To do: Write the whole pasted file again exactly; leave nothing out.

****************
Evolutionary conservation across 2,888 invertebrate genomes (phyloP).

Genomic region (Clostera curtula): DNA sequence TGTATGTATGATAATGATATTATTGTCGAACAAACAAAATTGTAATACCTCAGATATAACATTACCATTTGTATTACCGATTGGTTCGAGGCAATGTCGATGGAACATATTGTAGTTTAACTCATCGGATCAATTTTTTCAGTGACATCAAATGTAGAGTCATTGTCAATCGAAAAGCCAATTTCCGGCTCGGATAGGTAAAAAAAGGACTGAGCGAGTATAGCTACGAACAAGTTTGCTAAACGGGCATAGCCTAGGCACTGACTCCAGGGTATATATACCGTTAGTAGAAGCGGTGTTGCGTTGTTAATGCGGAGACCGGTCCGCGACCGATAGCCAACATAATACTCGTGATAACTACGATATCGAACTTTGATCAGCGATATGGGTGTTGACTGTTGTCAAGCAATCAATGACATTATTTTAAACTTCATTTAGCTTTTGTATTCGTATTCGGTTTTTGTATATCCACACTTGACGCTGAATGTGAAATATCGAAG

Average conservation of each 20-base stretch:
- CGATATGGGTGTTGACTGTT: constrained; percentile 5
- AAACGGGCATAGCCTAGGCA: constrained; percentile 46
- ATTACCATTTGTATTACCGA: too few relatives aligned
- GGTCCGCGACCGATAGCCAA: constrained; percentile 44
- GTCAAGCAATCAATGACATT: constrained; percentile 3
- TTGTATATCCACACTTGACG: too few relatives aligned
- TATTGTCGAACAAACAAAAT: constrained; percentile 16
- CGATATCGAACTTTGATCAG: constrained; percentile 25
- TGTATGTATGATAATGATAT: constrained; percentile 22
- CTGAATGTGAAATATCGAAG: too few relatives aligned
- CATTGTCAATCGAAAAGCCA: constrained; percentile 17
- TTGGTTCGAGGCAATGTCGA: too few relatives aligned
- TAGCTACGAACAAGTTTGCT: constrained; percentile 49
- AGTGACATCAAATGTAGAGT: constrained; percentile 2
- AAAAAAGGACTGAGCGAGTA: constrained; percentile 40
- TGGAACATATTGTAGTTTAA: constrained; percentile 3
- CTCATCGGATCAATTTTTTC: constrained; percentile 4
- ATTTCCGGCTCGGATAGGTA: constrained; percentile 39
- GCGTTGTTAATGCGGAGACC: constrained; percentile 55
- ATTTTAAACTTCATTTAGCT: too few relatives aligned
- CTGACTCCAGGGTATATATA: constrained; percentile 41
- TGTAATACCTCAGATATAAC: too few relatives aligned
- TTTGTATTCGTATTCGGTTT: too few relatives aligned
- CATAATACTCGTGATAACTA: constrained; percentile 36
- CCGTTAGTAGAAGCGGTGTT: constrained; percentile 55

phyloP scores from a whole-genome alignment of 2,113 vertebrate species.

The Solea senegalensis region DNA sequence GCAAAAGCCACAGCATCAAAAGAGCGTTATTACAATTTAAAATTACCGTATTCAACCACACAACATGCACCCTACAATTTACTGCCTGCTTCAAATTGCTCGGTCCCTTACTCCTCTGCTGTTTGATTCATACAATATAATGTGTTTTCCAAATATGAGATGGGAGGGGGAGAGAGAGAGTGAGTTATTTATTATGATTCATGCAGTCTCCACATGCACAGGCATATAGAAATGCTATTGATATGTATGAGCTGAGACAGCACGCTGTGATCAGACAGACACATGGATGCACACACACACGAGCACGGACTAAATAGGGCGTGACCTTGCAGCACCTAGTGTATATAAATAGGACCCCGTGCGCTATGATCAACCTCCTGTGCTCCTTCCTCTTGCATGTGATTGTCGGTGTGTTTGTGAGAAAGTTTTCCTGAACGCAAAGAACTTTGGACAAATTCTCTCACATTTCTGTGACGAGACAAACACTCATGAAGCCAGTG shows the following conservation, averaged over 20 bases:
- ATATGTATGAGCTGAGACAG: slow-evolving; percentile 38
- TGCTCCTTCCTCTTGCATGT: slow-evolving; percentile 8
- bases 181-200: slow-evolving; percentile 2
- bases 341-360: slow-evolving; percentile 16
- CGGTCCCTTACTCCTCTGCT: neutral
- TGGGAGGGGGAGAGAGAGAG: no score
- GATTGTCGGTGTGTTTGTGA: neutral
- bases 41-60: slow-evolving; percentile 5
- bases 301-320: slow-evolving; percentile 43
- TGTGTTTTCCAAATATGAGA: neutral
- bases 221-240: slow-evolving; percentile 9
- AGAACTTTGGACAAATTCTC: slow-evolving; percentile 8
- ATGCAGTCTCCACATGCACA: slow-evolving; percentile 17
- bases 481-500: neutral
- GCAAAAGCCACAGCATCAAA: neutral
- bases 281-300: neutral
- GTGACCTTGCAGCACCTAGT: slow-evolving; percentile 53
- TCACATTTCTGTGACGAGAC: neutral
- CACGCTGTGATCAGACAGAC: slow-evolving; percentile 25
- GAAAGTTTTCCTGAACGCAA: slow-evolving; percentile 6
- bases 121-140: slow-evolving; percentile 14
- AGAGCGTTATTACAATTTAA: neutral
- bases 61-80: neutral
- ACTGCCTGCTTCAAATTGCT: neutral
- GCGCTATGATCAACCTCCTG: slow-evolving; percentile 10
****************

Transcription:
Evolutionary conservation across 2,888 invertebrate genomes (phyloP).

Genomic region (Clostera curtula): DNA sequence TGTATGTATGATAATGATATTATTGTCGAACAAACAAAATTGTAATACCTCAGATATAACATTACCATTTGTATTACCGATTGGTTCGAGGCAATGTCGATGGAACATATTGTAGTTTAACTCATCGGATCAATTTTTTCAGTGACATCAAATGTAGAGTCATTGTCAATCGAAAAGCCAATTTCCGGCTCGGATAGGTAAAAAAAGGACTGAGCGAGTATAGCTACGAACAAGTTTGCTAAACGGGCATAGCCTAGGCACTGACTCCAGGGTATATATACCGTTAGTAGAAGCGGTGTTGCGTTGTTAATGCGGAGACCGGTCCGCGACCGATAGCCAACATAATACTCGTGATAACTACGATATCGAACTTTGATCAGCGATATGGGTGTTGACTGTTGTCAAGCAATCAATGACATTATTTTAAACTTCATTTAGCTTTTGTATTCGTATTCGGTTTTTGTATATCCACACTTGACGCTGAATGTGAAATATCGAAG

Average conservation of each 20-base stretch:
- CGATATGGGTGTTGACTGTT: constrained; percentile 5
- AAACGGGCATAGCCTAGGCA: constrained; percentile 46
- ATTACCATTTGTATTACCGA: too few relatives aligned
- GGTCCGCGACCGATAGCCAA: constrained; percentile 44
- GTCAAGCAATCAATGACATT: constrained; percentile 3
- TTGTATATCCACACTTGACG: too few relatives aligned
- TATTGTCGAACAAACAAAAT: constrained; percentile 16
- CGATATCGAACTTTGATCAG: constrained; percentile 25
- TGTATGTATGATAATGATAT: constrained; percentile 22
- CTGAATGTGAAATATCGAAG: too few relatives aligned
- CATTGTCAATCGAAAAGCCA: constrained; percentile 17
- TTGGTTCGAGGCAATGTCGA: too few relatives aligned
- TAGCTACGAACAAGTTTGCT: constrained; percentile 49
- AGTGACATCAAATGTAGAGT: constrained; percentile 2
- AAAAAAGGACTGAGCGAGTA: constrained; percentile 40
- TGGAACATATTGTAGTTTAA: constrained; percentile 3
- CTCATCGGATCAATTTTTTC: constrained; percentile 4
- ATTTCCGGCTCGGATAGGTA: constrained; percentile 39
- GCGTTGTTAATGCGGAGACC: constrained; percentile 55
- ATTTTAAACTTCATTTAGCT: too few relatives aligned
- CTGACTCCAGGGTATATATA: constrained; percentile 41
- TGTAATACCTCAGATATAAC: too few relatives aligned
- TTTGTATTCGTATTCGGTTT: too few relatives aligned
- CATAATACTCGTGATAACTA: constrained; percentile 36
- CCGTTAGTAGAAGCGGTGTT: constrained; percentile 55

phyloP scores from a whole-genome alignment of 2,113 vertebrate species.

The Solea senegalensis region DNA sequence GCAAAAGCCACAGCATCAAAAGAGCGTTATTACAATTTAAAATTACCGTATTCAACCACACAACATGCACCCTACAATTTACTGCCTGCTTCAAATTGCTCGGTCCCTTACTCCTCTGCTGTTTGATTCATACAATATAATGTGTTTTCCAAATATGAGATGGGAGGGGGAGAGAGAGAGTGAGTTATTTATTATGATTCATGCAGTCTCCACATGCACAGGCATATAGAAATGCTATTGATATGTATGAGCTGAGACAGCACGCTGTGATCAGACAGACACATGGATGCACACACACACGAGCACGGACTAAATAGGGCGTGACCTTGCAGCACCTAGTGTATATAAATAGGACCCCGTGCGCTATGATCAACCTCCTGTGCTCCTTCCTCTTGCATGTGATTGTCGGTGTGTTTGTGAGAAAGTTTTCCTGAACGCAAAGAACTTTGGACAAATTCTCTCACATTTCTGTGACGAGACAAACACTCATGAAGCCAGTG shows the following conservation, averaged over 20 bases:
- ATATGTATGAGCTGAGACAG: slow-evolving; percentile 38
- TGCTCCTTCCTCTTGCATGT: slow-evolving; percentile 8
- bases 181-200: slow-evolving; percentile 2
- bases 341-360: slow-evolving; percentile 16
- CGGTCCCTTACTCCTCTGCT: neutral
- TGGGAGGGGGAGAGAGAGAG: no score
- GATTGTCGGTGTGTTTGTGA: neutral
- bases 41-60: slow-evolving; percentile 5
- bases 301-320: slow-evolving; percentile 43
- TGTGTTTTCCAAATATGAGA: neutral
- bases 221-240: slow-evolving; percentile 9
- AGAACTTTGGACAAATTCTC: slow-evolving; percentile 8
- ATGCAGTCTCCACATGCACA: slow-evolving; percentile 17
- bases 481-500: neutral
- GCAAAAGCCACAGCATCAAA: neutral
- bases 281-300: neutral
- GTGACCTTGCAGCACCTAGT: slow-evolving; percentile 53
- TCACATTTCTGTGACGAGAC: neutral
- CACGCTGTGATCAGACAGAC: slow-evolving; percentile 25
- GAAAGTTTTCCTGAACGCAA: slow-evolving; percentile 6
- bases 121-140: slow-evolving; percentile 14
- AGAGCGTTATTACAATTTAA: neutral
- bases 61-80: neutral
- ACTGCCTGCTTCAAATTGCT: neutral
- GCGCTATGATCAACCTCCTG: slow-evolving; percentile 10